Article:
Look out for the darkly funny and brilliant prologue at the beginning of the film which sets the story’s tone, as well as the Dirty Dancing scene which is another must-see. It’s the kind of thing Hollywood loves to copy but never manages to do with the required French lightness and elegance.
4. 20 ans d’écart (It Boy) by David Moreau, 2013
Another romantic comedy about an under-40 fashionista (Virginie Efira) who falls for an appealing yet clumsy student (Pierre Niney). Despite the 20-year age difference (as suggested by the French title), the chemistry between them is perfect. The movie is filled with hilarious scenes about the mismatches in all kinds of life experiences (especially the scene of the couple’s first, quite awkward sexual encounter) and plays to the French stereotype that cougars are both sexy and cool.
5. 3 coeurs (3 hearts) by Benoît Jacquot, 2014 
A drama about how a tax inspector (Benoît Poelvoorde), his new bride (Chiara Mastroianni) and her sister (Charlotte Gainsbourg) become caught up in a love triangle (a not-so-uncommon experience in France… according to another stereotype).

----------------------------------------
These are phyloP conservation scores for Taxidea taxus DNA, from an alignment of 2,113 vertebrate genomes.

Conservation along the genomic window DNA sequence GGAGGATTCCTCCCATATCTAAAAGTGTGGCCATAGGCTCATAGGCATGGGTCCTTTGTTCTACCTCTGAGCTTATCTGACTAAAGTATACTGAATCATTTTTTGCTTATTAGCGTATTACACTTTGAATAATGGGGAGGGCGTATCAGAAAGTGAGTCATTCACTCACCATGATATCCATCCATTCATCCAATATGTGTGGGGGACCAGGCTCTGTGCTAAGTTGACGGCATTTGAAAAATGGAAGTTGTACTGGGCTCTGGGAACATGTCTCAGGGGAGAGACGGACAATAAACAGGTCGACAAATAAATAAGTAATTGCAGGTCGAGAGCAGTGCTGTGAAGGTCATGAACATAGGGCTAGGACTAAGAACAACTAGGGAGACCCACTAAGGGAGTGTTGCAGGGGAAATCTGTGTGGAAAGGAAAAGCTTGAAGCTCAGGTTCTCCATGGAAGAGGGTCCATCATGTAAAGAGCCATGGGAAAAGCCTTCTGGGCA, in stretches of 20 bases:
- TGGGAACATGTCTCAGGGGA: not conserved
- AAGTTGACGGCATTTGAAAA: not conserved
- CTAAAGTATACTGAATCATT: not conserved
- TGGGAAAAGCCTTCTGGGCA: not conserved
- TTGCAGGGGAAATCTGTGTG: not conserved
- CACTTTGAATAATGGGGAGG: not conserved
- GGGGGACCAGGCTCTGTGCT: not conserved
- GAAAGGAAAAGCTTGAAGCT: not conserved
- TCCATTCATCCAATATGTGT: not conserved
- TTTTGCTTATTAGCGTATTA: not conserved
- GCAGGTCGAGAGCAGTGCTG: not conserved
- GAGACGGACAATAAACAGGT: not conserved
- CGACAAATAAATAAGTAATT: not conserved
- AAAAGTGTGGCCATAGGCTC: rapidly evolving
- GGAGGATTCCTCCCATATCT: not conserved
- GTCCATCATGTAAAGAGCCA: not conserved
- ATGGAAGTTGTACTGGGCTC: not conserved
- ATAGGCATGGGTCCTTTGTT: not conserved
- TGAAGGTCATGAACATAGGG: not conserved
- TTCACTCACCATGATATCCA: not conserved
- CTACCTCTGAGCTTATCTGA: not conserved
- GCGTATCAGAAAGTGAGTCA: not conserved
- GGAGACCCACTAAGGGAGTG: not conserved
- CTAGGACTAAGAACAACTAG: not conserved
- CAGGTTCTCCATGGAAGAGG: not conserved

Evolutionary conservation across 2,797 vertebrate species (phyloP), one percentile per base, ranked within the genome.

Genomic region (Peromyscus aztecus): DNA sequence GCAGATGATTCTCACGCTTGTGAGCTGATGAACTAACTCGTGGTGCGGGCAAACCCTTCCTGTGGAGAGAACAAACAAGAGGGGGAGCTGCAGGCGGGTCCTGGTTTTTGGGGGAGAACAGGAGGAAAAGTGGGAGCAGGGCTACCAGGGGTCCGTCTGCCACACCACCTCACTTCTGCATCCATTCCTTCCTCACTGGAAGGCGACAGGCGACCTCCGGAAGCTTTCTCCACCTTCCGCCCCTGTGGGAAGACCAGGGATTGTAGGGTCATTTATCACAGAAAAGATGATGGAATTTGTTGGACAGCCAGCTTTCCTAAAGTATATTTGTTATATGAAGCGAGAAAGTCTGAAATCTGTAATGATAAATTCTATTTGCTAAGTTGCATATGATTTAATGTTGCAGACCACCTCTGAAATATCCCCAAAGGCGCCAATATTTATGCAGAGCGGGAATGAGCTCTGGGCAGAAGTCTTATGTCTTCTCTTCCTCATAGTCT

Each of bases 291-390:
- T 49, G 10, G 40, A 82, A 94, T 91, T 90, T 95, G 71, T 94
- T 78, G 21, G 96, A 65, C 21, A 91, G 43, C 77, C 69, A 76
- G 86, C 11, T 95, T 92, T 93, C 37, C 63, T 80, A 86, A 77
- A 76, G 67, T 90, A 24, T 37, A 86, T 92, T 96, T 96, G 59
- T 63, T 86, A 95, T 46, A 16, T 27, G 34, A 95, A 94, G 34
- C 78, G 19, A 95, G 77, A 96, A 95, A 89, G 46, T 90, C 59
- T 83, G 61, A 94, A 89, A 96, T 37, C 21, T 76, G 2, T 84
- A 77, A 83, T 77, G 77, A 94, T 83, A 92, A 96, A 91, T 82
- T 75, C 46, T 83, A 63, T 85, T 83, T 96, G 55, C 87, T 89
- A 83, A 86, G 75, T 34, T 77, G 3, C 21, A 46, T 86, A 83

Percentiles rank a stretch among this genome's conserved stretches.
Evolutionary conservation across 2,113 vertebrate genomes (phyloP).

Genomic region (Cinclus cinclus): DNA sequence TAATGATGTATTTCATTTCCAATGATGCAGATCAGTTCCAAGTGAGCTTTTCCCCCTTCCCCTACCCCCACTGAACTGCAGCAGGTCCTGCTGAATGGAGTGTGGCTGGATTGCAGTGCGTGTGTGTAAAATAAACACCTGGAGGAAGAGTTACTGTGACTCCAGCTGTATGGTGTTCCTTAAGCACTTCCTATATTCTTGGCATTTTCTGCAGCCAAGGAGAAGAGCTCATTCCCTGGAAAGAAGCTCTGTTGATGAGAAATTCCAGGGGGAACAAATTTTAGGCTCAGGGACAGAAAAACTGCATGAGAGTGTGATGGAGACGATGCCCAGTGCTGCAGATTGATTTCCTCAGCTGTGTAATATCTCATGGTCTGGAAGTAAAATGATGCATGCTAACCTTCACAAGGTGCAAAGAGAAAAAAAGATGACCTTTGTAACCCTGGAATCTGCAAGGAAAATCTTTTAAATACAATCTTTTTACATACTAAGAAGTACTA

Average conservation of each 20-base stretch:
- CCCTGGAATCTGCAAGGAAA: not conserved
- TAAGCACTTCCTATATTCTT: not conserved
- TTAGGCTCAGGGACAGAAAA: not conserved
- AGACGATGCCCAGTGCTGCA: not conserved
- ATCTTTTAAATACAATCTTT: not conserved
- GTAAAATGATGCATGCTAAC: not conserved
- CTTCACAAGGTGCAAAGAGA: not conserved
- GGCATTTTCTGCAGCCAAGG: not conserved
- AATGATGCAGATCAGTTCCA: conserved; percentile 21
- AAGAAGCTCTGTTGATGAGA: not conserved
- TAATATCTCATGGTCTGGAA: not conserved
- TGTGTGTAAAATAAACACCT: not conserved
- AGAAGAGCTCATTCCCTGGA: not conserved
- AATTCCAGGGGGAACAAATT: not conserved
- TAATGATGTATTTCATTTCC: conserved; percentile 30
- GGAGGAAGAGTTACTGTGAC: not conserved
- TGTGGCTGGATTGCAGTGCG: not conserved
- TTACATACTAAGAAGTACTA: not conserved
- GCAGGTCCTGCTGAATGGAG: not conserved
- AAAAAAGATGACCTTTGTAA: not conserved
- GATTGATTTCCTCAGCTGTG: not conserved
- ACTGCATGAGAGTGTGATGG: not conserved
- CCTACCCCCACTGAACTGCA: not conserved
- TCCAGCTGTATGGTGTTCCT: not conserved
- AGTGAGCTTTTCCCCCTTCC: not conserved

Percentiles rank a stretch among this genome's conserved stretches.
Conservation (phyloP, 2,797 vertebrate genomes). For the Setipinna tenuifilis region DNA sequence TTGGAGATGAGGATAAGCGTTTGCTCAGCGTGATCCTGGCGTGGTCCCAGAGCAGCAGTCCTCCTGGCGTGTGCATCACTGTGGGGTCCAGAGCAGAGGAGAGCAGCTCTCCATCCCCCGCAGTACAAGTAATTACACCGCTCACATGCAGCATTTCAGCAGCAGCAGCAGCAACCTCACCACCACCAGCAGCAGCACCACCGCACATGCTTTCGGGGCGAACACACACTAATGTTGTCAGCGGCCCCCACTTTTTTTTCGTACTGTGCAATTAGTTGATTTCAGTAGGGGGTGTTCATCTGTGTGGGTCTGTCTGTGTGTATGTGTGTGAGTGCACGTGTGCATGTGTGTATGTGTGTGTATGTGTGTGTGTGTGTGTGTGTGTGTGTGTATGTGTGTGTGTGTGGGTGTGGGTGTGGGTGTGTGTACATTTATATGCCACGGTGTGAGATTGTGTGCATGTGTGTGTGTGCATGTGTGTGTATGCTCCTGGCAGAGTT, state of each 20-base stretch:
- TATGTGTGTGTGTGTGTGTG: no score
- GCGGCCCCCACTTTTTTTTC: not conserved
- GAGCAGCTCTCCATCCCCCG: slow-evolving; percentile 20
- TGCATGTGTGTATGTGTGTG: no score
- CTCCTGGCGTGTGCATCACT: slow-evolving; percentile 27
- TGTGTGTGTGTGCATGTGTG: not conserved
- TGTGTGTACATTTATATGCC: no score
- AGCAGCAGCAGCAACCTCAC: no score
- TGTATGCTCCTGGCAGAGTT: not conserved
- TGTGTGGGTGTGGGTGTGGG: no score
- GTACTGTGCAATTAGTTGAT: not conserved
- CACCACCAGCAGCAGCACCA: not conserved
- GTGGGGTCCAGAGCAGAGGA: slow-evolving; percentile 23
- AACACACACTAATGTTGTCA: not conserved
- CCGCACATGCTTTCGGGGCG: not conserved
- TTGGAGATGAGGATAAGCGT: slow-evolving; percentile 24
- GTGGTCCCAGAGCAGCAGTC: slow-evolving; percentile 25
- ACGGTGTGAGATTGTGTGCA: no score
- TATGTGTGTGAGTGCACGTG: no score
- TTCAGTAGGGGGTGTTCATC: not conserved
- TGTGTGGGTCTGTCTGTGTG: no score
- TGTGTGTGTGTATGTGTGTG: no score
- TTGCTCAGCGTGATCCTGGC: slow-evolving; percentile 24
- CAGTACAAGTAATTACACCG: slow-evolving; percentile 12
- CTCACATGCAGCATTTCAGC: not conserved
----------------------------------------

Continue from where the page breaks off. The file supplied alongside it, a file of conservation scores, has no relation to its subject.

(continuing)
Featuring amazing performances from the actors, it’s a strong film about love, passion, and chance. This sentimental thriller’s cruelness and tenderness will pull you in two directions at once, making it a movie that needs to be on your list of things to watch.

By Manon Kerjean and Matt Bryan, co-founders of Lost in Frenchlation

Lost in Frenchlation hosts screenings of French films with English subtitles at independent cinemas throughout Paris.

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Screenings of French films with English subtitles in July 2022

Paris-based cinema club Lost in Frenchlation is showing two French films with English subtitles this month before taking a well-earned summer break. Here's what's coming up.

Screenings of French films with English subtitles in July 2022